When Jennifer Petrella heard that St. John Paul II Catholic School could potentially close, she was in shock. She couldn’t sit still and do nothing about it.
“My instinct was to not let it happen,” Petrella said.
St. John Paul II, in Lecanto in Citrus County, could have been closed two years ago due to not meeting enrollment and renovation requirements, but members of the community came together and raised the money. Two years later, the school is still open and successful.
As a concerned parent, Petrella spearheaded the fundraising and marketing effort and got the parents, faculty and students involved.
Petrella and four other people created the nonprofit organization, St. John Paul II Salvation Foundation, to raise the needed funds for the school. It continues to fundraise every year.
In order to save the school, the foundation made an agreement with the Roman Catholic Diocese of St. Petersburg that the subsidy from the diocese would be removed if enrollment increased every year for five years.
The foundation, and Lecanto’s chapter of the Knights of Columbus, raised the needed $300,000, according to William Grant, president of the St. John Paul II Salvation Foundation. The money was raised in a month, and everything came from donations.
Services, such as the repavement of the parking lot and the painting of the school building, were donated to the school. But the school still needed to repair the roof, boiler and the air-conditioning. With the funds of the foundation, it was able to do all that was needed, as well as improve the landscape.
The school now has more than 200 enrolled students, something that hasn’t happened in six years, according to Tim Ferguson, director of enrollment. Enrollment for next year’s pre-K class was opened early because of a lot of interest.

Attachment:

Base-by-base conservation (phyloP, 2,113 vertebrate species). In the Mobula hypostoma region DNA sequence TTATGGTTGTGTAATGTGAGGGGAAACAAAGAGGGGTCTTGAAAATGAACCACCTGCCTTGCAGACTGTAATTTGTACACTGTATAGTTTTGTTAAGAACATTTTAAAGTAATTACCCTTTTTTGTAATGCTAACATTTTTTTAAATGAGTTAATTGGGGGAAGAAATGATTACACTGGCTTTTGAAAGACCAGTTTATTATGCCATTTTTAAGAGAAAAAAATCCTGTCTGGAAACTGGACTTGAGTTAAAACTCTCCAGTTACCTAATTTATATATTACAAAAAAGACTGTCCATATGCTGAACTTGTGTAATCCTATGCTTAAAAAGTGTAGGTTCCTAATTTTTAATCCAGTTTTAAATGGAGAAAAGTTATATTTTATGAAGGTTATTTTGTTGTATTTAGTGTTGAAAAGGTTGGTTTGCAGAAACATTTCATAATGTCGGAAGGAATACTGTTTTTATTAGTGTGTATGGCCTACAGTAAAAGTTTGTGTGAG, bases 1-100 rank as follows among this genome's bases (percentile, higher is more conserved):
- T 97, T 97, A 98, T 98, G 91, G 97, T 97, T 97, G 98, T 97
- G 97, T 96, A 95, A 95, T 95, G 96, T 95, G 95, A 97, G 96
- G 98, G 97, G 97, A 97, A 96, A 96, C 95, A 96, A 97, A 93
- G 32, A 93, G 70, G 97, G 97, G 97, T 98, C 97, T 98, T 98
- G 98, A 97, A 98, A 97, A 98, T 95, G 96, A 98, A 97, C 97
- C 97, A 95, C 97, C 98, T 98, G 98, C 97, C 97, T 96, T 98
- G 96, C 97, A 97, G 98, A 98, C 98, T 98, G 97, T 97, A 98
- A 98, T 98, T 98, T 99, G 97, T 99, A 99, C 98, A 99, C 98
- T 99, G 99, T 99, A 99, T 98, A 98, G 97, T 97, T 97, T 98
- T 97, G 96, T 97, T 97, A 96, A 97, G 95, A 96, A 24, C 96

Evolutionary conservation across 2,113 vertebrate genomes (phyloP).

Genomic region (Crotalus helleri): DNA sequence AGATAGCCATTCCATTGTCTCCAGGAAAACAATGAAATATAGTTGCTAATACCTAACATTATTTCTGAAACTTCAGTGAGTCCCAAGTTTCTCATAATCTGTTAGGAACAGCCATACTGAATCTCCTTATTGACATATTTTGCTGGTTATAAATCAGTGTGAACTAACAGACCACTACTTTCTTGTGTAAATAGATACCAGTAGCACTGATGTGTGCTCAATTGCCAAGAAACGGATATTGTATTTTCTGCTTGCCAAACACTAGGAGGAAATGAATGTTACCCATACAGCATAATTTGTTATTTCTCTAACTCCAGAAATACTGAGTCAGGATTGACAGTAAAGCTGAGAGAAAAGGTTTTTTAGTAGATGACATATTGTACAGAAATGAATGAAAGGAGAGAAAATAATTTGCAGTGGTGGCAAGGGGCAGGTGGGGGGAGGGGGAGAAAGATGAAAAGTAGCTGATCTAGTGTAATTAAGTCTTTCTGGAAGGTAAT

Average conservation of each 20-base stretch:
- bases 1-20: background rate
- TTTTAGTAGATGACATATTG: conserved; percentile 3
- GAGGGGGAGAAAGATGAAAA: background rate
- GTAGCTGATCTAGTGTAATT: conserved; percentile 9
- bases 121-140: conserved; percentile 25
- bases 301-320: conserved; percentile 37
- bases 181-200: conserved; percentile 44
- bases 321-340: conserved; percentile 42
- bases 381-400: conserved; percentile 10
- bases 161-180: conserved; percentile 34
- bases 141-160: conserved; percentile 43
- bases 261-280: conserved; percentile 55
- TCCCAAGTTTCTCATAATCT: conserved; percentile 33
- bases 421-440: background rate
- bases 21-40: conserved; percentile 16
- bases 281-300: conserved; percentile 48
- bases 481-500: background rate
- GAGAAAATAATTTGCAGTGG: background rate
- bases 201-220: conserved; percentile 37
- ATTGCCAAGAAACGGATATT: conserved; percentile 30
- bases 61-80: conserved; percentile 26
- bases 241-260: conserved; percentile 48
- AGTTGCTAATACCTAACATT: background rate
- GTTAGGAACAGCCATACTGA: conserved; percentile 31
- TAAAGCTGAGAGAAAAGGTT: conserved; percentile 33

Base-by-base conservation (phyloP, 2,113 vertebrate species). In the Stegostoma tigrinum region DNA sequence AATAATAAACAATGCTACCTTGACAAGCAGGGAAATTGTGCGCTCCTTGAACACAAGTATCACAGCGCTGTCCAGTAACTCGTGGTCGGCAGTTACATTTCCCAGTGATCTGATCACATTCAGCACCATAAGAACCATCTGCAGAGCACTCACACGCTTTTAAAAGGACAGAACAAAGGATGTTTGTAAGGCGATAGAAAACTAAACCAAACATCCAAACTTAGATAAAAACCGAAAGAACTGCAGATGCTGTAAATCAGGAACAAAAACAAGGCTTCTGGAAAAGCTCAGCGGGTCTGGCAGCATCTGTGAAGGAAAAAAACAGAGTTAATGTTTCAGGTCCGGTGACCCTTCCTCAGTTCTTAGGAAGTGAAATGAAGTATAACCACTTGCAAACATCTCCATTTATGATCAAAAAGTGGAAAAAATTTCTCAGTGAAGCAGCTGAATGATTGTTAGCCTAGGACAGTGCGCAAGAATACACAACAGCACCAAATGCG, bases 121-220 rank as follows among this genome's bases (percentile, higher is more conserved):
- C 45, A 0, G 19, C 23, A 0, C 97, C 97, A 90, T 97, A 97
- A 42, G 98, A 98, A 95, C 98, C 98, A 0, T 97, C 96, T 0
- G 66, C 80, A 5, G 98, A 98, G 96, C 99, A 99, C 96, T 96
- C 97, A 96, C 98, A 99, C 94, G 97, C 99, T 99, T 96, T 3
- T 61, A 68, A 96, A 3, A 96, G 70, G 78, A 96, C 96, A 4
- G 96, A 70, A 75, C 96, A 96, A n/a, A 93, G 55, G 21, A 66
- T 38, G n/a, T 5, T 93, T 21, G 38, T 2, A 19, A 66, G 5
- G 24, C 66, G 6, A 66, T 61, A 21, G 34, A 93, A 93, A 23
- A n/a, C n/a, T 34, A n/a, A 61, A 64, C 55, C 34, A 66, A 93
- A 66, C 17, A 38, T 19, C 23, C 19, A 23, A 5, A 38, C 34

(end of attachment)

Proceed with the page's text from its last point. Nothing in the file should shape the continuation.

The school is an International Baccalaureate candidate, which could attract even more interest.
Ferguson was amazed by how the community came together and raised the money.
“They did great,” he said. “It’s a beautiful thing to see.”
He is grateful for the school because it’s like a family, and the teachers are a big part of that.
“It’s the teachers that make this place so special,” Ferguson said. “The teachers treat the children like their own children.”
Now that St. John Paul II has overcome the hardship of possibly being closed, Petrella and the foundation are making sure that it doesn’t happen again.
“We don’t let down our guard,” Petrella said. “We’re very involved now, and we’re involved in the budget.”
Petrella said people still remember what happened two years ago, so there’s increasing support for the school, and she is thankful for everybody who showed support for this effort — especially the children.
“I feel so grateful. I have tremendous gratitude,” she said. “And I’m proud of the children for fighting for what they believe in.”